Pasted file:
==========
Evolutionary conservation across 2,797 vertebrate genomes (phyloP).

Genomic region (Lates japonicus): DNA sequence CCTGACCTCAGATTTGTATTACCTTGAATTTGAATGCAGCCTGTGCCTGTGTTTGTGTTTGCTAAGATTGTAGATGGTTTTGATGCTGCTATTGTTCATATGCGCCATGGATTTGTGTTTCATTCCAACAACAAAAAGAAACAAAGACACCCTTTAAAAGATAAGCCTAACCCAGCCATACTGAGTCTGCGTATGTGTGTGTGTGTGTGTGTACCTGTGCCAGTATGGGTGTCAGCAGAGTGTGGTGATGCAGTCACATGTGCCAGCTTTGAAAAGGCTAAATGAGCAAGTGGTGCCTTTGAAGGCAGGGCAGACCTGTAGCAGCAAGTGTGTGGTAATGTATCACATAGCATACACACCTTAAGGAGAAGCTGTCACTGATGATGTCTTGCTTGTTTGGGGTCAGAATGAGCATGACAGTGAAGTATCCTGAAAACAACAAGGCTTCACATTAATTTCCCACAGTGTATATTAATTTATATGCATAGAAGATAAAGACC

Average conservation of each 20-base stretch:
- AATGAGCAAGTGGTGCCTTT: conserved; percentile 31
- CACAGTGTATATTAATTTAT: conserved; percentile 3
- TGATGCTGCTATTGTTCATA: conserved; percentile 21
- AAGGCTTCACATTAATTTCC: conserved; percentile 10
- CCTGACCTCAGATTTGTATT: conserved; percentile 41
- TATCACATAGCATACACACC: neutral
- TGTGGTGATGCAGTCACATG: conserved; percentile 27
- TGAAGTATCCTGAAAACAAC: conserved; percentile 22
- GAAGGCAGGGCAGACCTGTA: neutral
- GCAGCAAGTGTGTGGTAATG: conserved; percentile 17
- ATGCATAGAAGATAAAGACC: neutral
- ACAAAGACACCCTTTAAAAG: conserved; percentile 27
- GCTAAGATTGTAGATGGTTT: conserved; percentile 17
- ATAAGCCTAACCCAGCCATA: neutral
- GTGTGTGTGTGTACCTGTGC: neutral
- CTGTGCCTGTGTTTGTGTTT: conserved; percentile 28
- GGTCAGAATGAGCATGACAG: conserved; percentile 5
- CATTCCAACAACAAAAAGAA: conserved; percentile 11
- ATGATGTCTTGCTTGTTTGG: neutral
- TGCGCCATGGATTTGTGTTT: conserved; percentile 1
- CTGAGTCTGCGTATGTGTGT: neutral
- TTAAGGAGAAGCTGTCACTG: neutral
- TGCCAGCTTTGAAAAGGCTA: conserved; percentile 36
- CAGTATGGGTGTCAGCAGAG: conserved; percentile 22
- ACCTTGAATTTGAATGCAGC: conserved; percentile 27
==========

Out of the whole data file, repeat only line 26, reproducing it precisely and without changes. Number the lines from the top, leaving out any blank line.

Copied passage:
- TGCCAGCTTTGAAAAGGCTA: conserved; percentile 36